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Last Updated: Tuesday, 20 March 2007, 15:37 GMT
Essential oils 'combat superbug'
Vaporising machine
The machine sits in the corner of the ward
Tests of new machine at a hospital have found it could be effective in the battle against the superbug MRSA.

Consultants at Wythenshawe Hospital found that using a vaporiser to spray essential oils into the atmosphere killed off micro-organisms.

Airborne bacterial counts dropped by 90% and infections were reduced in a nine-month trial at the burns unit.

The recipe of oils used in the machine was refined by microbiologists at Manchester Metropolitan University.

Scent Technologies, the Wigan-based company which makes the machine, developed the device to mask smells on wards but found it had a beneficial effect on infections.

The study was started after the recipe of oils was modified by the university team, in conjunction with Wythenshawe consultant Ken Dunn.

It has to be in conjunction with everything else - it can't just be a machine on a ward
Bev Hurst, MRSA campaigner

"Many people will be aware that there are decades of experience with the use of essential oils to control infection," said Mr Dunn.

"I think the novelty of this is putting the two researched technologies together and being able to affect a really surprisingly large area of the ward with a single machine."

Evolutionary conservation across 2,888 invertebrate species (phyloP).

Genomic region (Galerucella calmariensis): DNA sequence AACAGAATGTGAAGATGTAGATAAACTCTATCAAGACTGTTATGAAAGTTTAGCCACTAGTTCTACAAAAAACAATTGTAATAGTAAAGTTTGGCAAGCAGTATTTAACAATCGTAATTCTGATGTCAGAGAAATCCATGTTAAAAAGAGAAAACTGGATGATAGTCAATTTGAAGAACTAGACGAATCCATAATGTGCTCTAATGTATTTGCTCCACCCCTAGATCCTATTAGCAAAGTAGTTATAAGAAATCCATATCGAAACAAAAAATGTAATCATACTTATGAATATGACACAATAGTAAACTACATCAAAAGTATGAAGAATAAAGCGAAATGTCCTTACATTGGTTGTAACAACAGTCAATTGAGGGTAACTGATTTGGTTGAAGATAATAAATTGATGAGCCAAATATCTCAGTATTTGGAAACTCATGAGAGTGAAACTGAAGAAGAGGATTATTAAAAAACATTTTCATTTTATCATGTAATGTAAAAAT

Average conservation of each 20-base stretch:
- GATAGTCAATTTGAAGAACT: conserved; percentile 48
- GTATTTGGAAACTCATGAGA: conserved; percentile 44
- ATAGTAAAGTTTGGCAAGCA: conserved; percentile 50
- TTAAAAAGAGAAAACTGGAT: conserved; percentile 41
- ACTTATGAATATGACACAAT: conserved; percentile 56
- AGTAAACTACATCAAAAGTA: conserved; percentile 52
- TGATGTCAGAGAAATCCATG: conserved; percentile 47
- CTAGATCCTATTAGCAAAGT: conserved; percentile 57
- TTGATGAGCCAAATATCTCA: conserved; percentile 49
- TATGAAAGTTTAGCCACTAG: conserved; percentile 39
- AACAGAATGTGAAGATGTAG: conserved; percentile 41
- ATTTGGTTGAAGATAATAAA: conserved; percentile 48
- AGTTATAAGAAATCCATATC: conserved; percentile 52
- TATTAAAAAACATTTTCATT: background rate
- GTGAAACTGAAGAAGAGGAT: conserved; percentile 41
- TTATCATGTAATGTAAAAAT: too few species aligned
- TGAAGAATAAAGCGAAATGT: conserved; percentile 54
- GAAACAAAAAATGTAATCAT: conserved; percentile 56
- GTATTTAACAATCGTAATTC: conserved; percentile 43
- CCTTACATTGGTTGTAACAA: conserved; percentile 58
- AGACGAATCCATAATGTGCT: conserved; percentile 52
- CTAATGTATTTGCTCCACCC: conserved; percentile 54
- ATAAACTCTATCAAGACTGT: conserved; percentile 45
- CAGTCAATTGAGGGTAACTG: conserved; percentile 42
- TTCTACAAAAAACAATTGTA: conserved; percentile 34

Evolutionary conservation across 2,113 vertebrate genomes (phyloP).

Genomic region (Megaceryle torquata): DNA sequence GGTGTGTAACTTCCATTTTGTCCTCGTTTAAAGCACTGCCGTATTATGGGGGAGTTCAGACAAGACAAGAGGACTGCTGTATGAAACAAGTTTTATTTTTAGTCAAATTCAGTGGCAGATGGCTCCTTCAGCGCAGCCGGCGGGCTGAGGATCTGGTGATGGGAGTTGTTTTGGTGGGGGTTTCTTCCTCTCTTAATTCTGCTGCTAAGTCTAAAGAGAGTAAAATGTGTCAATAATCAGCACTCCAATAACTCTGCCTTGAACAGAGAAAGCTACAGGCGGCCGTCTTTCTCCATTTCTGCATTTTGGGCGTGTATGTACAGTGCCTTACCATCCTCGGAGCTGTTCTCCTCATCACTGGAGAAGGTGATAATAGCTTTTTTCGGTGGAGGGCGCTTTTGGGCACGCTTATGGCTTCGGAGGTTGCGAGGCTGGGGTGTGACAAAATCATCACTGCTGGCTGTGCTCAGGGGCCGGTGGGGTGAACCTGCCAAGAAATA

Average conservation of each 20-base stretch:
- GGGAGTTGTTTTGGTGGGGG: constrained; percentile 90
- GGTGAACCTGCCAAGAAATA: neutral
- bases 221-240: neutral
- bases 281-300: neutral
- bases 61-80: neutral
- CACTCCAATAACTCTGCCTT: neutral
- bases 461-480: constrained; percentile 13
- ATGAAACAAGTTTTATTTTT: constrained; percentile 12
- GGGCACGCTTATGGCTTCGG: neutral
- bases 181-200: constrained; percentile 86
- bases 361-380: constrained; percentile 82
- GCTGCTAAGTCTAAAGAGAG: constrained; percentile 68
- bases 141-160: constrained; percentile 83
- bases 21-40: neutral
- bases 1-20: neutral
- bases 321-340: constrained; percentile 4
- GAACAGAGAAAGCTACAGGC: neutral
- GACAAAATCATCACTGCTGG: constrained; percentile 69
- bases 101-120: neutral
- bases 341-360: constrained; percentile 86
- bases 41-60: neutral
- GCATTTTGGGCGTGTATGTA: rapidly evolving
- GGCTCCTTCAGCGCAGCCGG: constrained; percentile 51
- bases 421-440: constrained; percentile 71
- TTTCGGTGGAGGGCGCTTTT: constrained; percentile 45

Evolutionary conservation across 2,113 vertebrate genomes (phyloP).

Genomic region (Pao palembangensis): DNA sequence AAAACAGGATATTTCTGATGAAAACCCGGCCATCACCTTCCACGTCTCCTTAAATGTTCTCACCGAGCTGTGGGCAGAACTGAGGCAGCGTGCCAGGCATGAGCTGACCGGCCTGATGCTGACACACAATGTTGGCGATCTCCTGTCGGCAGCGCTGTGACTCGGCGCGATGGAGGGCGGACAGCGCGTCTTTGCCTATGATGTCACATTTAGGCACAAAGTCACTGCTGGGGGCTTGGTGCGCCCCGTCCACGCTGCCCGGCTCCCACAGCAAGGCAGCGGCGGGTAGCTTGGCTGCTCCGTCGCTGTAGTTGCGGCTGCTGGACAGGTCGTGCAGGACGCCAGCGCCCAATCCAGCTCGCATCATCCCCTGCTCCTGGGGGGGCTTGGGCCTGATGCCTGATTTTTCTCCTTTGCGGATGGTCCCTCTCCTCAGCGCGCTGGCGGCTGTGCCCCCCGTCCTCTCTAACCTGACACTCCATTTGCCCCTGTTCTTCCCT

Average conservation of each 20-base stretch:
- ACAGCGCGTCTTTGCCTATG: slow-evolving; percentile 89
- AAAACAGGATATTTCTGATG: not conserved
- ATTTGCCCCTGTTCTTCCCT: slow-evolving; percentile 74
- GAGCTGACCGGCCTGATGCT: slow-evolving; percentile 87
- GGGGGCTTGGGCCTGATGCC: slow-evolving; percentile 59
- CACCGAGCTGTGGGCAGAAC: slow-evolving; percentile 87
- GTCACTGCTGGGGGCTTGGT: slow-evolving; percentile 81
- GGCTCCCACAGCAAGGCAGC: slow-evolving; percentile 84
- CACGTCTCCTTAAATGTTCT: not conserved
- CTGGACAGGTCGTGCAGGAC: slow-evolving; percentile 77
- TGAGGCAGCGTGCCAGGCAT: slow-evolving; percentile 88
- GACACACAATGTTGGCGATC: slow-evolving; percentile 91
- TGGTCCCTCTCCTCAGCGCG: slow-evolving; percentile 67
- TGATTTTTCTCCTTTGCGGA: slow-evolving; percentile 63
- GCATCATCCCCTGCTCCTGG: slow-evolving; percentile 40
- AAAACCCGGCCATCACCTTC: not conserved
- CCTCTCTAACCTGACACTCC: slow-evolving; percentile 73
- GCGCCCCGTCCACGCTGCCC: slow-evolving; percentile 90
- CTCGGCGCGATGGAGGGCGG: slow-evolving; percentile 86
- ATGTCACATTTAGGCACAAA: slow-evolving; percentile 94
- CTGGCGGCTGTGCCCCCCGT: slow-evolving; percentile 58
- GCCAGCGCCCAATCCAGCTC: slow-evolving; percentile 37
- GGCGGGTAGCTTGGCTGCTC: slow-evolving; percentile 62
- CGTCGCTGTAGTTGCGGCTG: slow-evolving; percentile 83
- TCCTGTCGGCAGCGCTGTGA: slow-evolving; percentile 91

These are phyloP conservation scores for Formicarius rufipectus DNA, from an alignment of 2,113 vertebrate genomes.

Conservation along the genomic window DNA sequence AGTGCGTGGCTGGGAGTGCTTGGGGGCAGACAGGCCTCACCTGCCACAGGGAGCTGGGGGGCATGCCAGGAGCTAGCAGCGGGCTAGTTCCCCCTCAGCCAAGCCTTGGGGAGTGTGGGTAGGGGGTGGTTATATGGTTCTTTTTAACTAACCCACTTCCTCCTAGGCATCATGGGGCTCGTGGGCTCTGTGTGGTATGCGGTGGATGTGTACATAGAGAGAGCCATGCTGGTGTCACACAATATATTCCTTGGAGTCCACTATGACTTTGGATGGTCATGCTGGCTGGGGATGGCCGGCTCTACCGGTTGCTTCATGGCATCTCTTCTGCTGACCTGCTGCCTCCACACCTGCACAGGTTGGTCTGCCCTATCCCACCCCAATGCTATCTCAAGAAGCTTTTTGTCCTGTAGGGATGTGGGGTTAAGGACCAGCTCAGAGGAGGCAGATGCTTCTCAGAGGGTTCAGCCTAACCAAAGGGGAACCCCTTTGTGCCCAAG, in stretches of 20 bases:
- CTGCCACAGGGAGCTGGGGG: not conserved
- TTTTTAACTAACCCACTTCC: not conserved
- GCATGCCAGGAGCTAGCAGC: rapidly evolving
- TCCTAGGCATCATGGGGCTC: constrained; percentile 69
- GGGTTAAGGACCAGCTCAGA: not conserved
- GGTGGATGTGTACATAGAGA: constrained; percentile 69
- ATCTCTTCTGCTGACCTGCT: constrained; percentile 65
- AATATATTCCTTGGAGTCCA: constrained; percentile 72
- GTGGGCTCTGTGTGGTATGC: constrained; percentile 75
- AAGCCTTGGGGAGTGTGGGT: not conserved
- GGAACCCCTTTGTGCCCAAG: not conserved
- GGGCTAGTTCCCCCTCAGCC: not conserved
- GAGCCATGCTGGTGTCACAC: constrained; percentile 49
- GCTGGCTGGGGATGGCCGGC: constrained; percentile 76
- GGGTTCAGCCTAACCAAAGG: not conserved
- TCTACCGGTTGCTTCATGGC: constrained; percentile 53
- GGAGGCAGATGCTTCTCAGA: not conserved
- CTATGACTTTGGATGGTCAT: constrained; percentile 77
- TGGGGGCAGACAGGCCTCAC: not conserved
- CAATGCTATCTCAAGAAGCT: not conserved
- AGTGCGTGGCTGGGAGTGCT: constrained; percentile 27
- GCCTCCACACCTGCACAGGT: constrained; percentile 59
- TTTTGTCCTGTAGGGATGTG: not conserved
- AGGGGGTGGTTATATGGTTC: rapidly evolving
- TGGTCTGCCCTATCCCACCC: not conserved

There were no MRSA infections in the burns unit while the machine was being used with the recipe of oils.

In the final two months the natural essence blend was removed from the machines and MRSA levels in the air increased - and there was an MRSA outbreak in the ward.

More tests

But despite the apparent success of the trial, MRSA campaigners have urged healthcare professionals to continue with strict cleaning regimes.

Bev Hurst, whose mother Margaret died from an MRSA infection, said: "If this is something that is going to help then that's brilliant.

"But it has to be in conjunction with everything else - it can't just be a machine on a ward."

The National Audit Office estimates hospital-acquired infections contribute to some 5,000 deaths annually.

Further tests are now being carried out.


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SEE ALSO
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22 Feb 07 |  Health
MRSA 'superbugs'
24 Feb 05 |  J-M

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